The basic principles of this method are self-explanatory and can be used for many different purposes in digital security. In the context of transaction analysis, a list of features regarded as fraudulent are grouped together and used to identify fraudulent transactions. At the point of payment, contextual data is compared with data derived from one or a combination of lists. The sources of this data can vary between service providers and are often shared. However, not all blacklists are created equally, some may be 90% accurate and some may be closer to 55% accurate, making it difficult to manage. Popular categories for blacklists include:
- IP Reputation
- Email Domain Reputation
- Device Fingerprinting
- Device Analysis
Tools using this method can block interactions from IPs that are considered potentially risky (for example, previous transactions from this address were fraudulent or subject to an unusual amount of chargeback requests), or are located in a high-risk geographical locations, like Russia. Fraudsters have become experts at beating these barriers, they have disguised their IPs by bouncing them from different signals or used anonymizers to avoid the option for email validation. Earlier this year, fraudsters accessed legitimate domains by exploiting a weakness in GoDaddy’s authentication protocols to unleash a campaign with significant numbers of inbox delivery. Links shared in the email campaign were traced to IP addresses known to sell stolen credit card data.
More so, when it comes to advanced fraud attacks, like account takeover or new account fraud, this protection layer proves to be ineffective. Fraudsters always seem to be one step ahead, and blacklists are not dynamic enough to deal with the ever-evolving face of these attacks. Legitimate email addresses are used for account takeover attacks, bots can be used to execute a new account fraud attack where no historical data is necessary, emulators can be used to beat device-based features and much more.
As with the methods detailed above, blacklisting is also subject to similar trade-offs with the choice to add fraud detection layers contributing to more false positives, late detection, manual reviews and user frustration.
A Risky Business
While some merchants may choose to implement a standard multi-layered authentication model for transaction approvals, another more dynamic and customizable option has become a popular choice. Risk-based authentication (AKA step-up authentication) can reduce friction introduced into the customer journey. Any of the above methods can be combined in this context. When already established user accounts are in play, these methods can be partnered with a protection layer at the login. A trust score is used to determine the potential risk of the transaction in question. In the event that the contextual data is considered not or less risky, customers are not required to validate the payment (or themselves) again.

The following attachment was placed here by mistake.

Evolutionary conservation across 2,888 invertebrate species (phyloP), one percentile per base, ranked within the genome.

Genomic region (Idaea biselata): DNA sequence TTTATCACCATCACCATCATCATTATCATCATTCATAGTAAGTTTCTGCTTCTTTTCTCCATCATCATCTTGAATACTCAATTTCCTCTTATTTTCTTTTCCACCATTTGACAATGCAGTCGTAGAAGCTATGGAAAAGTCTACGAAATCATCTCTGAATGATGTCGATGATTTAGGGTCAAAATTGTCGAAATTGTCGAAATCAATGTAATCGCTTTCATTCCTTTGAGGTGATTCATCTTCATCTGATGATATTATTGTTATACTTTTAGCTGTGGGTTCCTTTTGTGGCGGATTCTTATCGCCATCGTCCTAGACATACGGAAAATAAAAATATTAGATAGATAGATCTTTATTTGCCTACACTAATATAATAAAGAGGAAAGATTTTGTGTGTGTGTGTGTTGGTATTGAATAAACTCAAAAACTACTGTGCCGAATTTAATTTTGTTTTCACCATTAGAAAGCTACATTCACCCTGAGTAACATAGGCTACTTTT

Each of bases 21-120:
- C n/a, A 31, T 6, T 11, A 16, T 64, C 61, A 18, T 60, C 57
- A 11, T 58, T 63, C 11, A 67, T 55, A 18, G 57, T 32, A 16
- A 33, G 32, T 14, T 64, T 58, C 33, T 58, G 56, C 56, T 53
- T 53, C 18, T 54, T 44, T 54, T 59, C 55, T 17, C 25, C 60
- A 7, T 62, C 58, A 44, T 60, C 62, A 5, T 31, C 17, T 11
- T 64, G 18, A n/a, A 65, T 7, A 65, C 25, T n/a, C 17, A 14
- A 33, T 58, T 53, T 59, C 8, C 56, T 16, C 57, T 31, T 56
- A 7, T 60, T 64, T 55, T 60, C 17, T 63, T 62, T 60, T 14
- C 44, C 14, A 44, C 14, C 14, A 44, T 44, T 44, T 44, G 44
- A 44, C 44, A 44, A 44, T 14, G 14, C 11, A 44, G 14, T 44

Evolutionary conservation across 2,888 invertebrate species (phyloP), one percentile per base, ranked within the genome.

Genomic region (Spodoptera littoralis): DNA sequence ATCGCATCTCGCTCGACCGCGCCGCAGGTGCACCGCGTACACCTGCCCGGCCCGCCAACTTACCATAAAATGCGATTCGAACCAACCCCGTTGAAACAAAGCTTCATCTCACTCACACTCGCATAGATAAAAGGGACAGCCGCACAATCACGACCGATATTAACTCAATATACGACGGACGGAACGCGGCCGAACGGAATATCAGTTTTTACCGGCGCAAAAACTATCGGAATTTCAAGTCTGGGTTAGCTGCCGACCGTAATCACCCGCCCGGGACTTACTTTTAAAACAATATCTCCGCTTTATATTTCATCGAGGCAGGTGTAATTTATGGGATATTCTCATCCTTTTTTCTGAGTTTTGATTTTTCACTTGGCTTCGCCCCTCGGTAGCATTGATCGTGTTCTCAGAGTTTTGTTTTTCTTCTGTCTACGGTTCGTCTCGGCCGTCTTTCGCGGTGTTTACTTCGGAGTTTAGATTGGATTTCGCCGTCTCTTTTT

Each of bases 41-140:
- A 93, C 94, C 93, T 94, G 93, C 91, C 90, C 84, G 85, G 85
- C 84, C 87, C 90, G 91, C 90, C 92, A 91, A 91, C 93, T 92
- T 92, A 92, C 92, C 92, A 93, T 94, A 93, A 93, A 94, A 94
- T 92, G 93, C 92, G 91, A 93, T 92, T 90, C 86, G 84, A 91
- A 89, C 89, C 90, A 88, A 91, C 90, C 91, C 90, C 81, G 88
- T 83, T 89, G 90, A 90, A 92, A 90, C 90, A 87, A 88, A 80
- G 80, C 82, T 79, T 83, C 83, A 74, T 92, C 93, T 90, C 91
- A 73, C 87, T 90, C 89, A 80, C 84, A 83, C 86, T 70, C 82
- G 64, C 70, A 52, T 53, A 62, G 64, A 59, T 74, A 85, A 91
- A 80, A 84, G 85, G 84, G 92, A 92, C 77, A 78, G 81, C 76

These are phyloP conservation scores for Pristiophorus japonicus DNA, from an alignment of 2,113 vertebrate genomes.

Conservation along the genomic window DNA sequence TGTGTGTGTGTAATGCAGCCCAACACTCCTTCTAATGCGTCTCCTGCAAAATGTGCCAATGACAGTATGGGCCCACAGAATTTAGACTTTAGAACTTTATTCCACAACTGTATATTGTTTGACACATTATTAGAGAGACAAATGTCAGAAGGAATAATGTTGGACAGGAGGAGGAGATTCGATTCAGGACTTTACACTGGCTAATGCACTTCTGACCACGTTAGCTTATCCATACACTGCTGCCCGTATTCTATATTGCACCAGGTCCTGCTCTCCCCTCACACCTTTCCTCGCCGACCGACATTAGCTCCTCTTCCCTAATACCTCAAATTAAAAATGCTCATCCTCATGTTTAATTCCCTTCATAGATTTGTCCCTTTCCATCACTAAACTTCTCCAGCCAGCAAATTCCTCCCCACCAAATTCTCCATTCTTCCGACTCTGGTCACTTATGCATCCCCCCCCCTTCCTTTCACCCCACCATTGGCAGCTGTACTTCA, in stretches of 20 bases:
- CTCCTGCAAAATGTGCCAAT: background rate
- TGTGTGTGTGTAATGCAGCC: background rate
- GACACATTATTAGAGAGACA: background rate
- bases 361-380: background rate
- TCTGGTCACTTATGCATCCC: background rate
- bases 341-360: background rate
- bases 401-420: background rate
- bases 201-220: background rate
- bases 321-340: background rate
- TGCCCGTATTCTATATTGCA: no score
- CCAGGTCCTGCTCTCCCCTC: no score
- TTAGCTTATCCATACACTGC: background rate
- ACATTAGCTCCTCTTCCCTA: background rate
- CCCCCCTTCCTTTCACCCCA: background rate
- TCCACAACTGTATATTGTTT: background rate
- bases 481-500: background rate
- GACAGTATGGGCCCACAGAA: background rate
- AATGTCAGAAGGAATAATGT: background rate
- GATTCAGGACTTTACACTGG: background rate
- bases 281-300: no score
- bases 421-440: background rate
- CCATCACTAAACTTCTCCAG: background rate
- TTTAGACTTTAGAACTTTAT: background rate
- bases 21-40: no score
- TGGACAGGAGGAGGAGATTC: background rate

At the risk of being repetitive, this approach is still static by nature and also cannot face up to today’s advanced attack methods and global market trends. With so much customer information continuing to be stolen, it is simply not enough to use this siloed approach that ignores a gap to catch fraud earlier in the customer journey without hindering the user experience.
What’s In a Gap
While any type of fraud prevention is better than no protection at all, the interrupted user experience will often outweigh the benefits, especially for eCommerce companies where the customer is key. Waiting until the payment stage is not good enough and relying on one-time authentication at the login is made redundant by the extent of data breaches that are taking place. Combined or not, these approaches leave a significant gap - both for fraudsters AND fraud-fighters.
This is what has led to the development of a technology that supports a seamless and continuous fraud detection solution. Behavioral biometrics analyzes 100s of human-to-device interactions, account activities and device intelligence, to open up a whole new point of view on user intent, thus allowing online merchants to detect potentially fraudulent activities before it’s too late. It works invisibly providing a holistic solution from the initial user login stage (new or existing) to close the gap, and support pre-transaction fraud detection.
The Behavioral Biometric Difference
With this in mind, eCommerce businesses should no longer require a host of different siloed solutions that fail to catch advanced fraud attacks - manual or automated - such as new account fraud, account takeover, and checkout fraud.
With Behavioral Biometrics, businesses have a much-needed comprehensive solution at their fingertips. It is an innovative approach that is moving the needle on fraud protection solutions and smashing the belief that it is impossible to improve security without harming the user experience. The machine learning foundation means that undetected fraud is no longer undetectable as it can adapt to new attack vectors.. There is no more need to rely on rigid, rule-based technologies.
Instead of a one-time process that can be easily bypassed by fraudsters, Behavioral Biometrics drastically reduces fraud numbers and related costs while also contributing to a safe and seamless customer experience.